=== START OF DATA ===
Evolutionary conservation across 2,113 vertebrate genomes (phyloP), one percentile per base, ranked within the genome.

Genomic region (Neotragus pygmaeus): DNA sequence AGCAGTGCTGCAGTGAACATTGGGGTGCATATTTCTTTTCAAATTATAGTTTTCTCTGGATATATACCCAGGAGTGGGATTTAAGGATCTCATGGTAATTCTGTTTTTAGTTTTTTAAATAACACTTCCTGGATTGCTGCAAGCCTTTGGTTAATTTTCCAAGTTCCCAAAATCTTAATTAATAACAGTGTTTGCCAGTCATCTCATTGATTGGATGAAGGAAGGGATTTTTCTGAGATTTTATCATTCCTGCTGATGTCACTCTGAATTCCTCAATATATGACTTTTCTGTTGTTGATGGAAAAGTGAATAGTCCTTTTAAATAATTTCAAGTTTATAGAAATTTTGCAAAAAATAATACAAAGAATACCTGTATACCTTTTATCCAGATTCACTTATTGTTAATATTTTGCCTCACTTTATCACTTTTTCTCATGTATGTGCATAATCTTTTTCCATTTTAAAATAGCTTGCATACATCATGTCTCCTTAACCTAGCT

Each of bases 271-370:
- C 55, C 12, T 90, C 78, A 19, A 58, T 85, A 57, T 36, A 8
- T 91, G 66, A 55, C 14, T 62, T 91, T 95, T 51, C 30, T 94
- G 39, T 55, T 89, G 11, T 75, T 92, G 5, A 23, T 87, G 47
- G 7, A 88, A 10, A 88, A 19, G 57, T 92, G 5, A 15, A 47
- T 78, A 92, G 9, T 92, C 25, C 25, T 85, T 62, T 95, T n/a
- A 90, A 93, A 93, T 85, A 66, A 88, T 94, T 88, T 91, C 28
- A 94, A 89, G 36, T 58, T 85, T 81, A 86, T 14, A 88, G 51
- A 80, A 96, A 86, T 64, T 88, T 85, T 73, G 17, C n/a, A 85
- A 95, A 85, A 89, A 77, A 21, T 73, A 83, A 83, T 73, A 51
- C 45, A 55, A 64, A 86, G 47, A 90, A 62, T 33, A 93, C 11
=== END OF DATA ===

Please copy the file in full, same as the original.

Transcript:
Evolutionary conservation across 2,113 vertebrate genomes (phyloP), one percentile per base, ranked within the genome.

Genomic region (Neotragus pygmaeus): DNA sequence AGCAGTGCTGCAGTGAACATTGGGGTGCATATTTCTTTTCAAATTATAGTTTTCTCTGGATATATACCCAGGAGTGGGATTTAAGGATCTCATGGTAATTCTGTTTTTAGTTTTTTAAATAACACTTCCTGGATTGCTGCAAGCCTTTGGTTAATTTTCCAAGTTCCCAAAATCTTAATTAATAACAGTGTTTGCCAGTCATCTCATTGATTGGATGAAGGAAGGGATTTTTCTGAGATTTTATCATTCCTGCTGATGTCACTCTGAATTCCTCAATATATGACTTTTCTGTTGTTGATGGAAAAGTGAATAGTCCTTTTAAATAATTTCAAGTTTATAGAAATTTTGCAAAAAATAATACAAAGAATACCTGTATACCTTTTATCCAGATTCACTTATTGTTAATATTTTGCCTCACTTTATCACTTTTTCTCATGTATGTGCATAATCTTTTTCCATTTTAAAATAGCTTGCATACATCATGTCTCCTTAACCTAGCT

Each of bases 271-370:
- C 55, C 12, T 90, C 78, A 19, A 58, T 85, A 57, T 36, A 8
- T 91, G 66, A 55, C 14, T 62, T 91, T 95, T 51, C 30, T 94
- G 39, T 55, T 89, G 11, T 75, T 92, G 5, A 23, T 87, G 47
- G 7, A 88, A 10, A 88, A 19, G 57, T 92, G 5, A 15, A 47
- T 78, A 92, G 9, T 92, C 25, C 25, T 85, T 62, T 95, T n/a
- A 90, A 93, A 93, T 85, A 66, A 88, T 94, T 88, T 91, C 28
- A 94, A 89, G 36, T 58, T 85, T 81, A 86, T 14, A 88, G 51
- A 80, A 96, A 86, T 64, T 88, T 85, T 73, G 17, C n/a, A 85
- A 95, A 85, A 89, A 77, A 21, T 73, A 83, A 83, T 73, A 51
- C 45, A 55, A 64, A 86, G 47, A 90, A 62, T 33, A 93, C 11